It's about sportsmanship. It's about understanding. It's about working together for a common goal. It's about giving opportunity to those who might not otherwise get an opportunity.
That's why Pembroke has, for the second season in a row, brought together a Unified Basketball team and held an Assembly Game at the end of the team's regular six-game schedule so the whole school can join in and cheer for fellow students who don't often get opportunities to hear the applause and pep songs rooting them on.
The Unified Basketball team is comprised of students with intellectual disabilities and students who do not have those disabilities so they can all enjoy competing together.
"I think it teaches them understanding," said Pembroke HS Principal Nathan Work, who is also one of the team's coaches. "I think it teaches them commitment. I think it teaches them to help one another."
The players on the unified team gain popularity during the season because of the recognition they get. Their baskets after games are announced over the PA system at the school. They get to wear jerseys. They know what it means to represent their classmates.
"It's palpable on campus," Work said. "You can feel it. Some of the students are mostly in self-contained classrooms, but they walk around the halls, and they're legends right there with the announcements of their scores. You see the other players in the stands today. They're cheering for kids that otherwise wouldn't have a chance to wear the Pembroke uniform or the Pembroke colors."
On Thursday, the Unified Dragons played in front of the entire school against the City Honors Centaurs from Buffalo. The game had all the hoopla of a homecoming game with the pep band, cheerleaders, and the school's mascot.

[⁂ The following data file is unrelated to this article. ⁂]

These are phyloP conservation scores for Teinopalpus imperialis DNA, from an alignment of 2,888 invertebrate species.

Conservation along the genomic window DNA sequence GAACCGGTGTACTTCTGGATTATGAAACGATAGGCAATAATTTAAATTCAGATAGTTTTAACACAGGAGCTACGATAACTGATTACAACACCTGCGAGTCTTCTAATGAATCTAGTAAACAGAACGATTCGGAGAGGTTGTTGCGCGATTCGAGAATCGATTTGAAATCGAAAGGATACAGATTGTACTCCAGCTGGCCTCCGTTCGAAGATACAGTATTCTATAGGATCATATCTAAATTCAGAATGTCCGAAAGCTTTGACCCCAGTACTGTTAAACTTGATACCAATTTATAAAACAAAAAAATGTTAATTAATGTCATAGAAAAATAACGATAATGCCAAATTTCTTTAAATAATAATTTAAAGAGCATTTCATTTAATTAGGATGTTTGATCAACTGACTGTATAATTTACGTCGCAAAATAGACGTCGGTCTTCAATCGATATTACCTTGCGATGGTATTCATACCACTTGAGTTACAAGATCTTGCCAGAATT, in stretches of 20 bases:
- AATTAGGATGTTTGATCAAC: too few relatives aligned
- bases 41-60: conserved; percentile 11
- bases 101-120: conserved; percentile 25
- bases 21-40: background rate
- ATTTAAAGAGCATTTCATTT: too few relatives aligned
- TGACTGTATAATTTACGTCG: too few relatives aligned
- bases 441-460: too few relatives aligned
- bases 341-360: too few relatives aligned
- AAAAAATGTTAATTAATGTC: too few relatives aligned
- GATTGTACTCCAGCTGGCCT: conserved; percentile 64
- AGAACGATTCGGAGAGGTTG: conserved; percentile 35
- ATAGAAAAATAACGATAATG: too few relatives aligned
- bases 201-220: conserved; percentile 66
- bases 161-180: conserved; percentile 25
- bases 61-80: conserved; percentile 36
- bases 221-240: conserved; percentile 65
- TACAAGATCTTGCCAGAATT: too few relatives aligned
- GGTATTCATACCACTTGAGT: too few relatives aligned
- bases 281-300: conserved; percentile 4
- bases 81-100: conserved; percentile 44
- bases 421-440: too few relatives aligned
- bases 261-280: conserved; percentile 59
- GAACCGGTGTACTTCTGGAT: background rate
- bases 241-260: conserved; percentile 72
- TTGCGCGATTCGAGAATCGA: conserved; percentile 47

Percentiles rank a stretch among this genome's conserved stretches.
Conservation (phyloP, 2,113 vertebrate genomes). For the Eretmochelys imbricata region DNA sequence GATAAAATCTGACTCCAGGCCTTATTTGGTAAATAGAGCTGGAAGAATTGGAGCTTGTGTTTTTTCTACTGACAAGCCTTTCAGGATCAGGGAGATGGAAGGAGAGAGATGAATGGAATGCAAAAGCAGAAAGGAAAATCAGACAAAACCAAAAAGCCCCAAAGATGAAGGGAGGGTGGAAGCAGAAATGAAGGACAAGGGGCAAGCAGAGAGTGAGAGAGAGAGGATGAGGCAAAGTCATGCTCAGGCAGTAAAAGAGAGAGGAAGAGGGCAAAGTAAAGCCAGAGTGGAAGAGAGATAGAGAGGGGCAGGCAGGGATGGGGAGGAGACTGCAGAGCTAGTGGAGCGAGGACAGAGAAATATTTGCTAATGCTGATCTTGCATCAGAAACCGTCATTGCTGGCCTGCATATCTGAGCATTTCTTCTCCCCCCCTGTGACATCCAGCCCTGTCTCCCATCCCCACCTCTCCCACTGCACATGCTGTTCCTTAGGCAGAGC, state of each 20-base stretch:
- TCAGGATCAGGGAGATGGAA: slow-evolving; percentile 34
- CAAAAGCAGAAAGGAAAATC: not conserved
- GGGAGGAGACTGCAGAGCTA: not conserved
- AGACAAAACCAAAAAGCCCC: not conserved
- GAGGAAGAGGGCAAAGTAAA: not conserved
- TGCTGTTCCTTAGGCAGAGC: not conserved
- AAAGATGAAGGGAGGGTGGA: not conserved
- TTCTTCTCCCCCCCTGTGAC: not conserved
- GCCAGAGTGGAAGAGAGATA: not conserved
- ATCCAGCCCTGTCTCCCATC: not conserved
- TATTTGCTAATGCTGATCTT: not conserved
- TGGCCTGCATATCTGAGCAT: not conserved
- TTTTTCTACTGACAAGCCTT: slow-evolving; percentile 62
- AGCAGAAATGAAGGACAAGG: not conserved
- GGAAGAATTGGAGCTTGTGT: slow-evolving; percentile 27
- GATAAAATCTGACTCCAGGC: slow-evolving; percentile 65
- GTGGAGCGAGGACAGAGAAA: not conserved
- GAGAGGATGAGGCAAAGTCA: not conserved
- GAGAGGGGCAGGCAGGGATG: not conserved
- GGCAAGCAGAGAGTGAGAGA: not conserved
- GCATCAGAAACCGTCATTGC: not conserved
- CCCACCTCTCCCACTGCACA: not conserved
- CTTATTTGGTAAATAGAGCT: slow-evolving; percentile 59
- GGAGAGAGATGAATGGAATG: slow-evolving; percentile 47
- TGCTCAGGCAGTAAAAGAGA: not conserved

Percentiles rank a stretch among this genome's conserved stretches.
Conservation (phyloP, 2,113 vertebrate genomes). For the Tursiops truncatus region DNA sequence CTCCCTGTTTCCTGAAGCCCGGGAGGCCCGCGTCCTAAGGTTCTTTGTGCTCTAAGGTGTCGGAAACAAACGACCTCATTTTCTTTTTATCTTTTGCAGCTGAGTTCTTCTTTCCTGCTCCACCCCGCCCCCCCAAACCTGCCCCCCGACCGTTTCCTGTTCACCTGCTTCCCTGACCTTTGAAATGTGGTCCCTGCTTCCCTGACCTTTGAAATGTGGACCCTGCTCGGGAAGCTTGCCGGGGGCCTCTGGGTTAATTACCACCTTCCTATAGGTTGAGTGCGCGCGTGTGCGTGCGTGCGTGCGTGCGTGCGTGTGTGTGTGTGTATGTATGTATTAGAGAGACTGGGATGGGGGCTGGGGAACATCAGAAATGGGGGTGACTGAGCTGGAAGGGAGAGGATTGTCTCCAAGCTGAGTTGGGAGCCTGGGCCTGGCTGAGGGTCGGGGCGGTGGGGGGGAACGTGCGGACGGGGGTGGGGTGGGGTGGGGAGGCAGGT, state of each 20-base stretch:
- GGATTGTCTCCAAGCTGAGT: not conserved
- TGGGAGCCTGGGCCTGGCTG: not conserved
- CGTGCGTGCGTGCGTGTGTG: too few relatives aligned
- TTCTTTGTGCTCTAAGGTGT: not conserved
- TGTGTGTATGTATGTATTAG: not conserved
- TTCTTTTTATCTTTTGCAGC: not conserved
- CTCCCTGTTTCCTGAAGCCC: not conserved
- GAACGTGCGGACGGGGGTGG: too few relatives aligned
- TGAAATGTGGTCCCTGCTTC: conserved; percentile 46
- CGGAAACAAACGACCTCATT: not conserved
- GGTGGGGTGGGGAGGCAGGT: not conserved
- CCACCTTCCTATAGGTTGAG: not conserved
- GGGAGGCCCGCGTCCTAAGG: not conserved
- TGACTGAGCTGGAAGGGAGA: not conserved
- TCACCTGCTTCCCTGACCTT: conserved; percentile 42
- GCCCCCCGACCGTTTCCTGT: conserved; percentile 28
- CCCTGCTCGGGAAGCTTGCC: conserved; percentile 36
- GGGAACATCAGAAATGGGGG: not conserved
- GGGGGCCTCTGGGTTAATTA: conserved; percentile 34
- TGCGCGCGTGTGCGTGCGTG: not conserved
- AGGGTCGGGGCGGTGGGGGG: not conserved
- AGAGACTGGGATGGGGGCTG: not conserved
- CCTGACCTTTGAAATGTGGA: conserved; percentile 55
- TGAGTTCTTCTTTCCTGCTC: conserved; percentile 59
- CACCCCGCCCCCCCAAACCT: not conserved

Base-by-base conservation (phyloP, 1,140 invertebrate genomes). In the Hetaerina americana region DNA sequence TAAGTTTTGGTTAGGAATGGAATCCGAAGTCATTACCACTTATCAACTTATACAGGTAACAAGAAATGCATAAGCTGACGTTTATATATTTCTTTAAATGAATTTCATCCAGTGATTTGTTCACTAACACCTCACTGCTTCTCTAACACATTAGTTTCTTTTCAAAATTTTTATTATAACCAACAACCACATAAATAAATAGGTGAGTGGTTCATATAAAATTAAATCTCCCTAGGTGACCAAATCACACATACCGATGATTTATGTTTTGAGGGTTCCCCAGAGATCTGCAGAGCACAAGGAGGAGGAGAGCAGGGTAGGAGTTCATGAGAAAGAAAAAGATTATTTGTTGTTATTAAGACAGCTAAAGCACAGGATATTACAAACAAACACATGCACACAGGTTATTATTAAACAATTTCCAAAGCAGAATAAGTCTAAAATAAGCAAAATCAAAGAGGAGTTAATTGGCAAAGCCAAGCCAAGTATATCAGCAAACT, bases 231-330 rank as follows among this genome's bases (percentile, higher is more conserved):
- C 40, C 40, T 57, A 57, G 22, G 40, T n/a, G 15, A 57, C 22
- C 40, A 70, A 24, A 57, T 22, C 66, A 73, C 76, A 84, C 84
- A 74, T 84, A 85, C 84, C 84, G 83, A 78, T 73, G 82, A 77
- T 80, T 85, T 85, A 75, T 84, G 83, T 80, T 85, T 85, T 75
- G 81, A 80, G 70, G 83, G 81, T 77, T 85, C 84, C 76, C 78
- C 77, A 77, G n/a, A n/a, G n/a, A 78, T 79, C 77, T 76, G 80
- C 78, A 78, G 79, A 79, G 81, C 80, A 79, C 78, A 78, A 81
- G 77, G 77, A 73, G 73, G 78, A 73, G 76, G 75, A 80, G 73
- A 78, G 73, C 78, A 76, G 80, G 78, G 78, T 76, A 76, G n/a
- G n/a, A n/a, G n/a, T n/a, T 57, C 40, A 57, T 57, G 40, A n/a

Pembroke Superintendent Matthew Calderon said the Assembly Game is an amazing event.
"It's one of those events that you root for both sides, no matter what happens," Calderon said. "You know, kids with special needs are important. We're happy that we've got some people willing to invest the time and make this happen for them."
Right now, Pembroke competes against teams from Section VI because there aren't enough schools in Section V participating in this program of the Special Olympics. He's hoping that will change. Work and the other coaches recently made a presentation about the program to Genesee Valley BOCES, and Calderon said he thinks other schools in Genesee County are considering forming united basketball teams.
"Because of Pembroke's leadership, other teams are getting interested," Calderon said. "Hopefully, if every school in Genesee County gets involved, we could be closer together and play each other and have like a Genesee Region League. I think that could happen in a couple of years."
Photos by Howard Owens.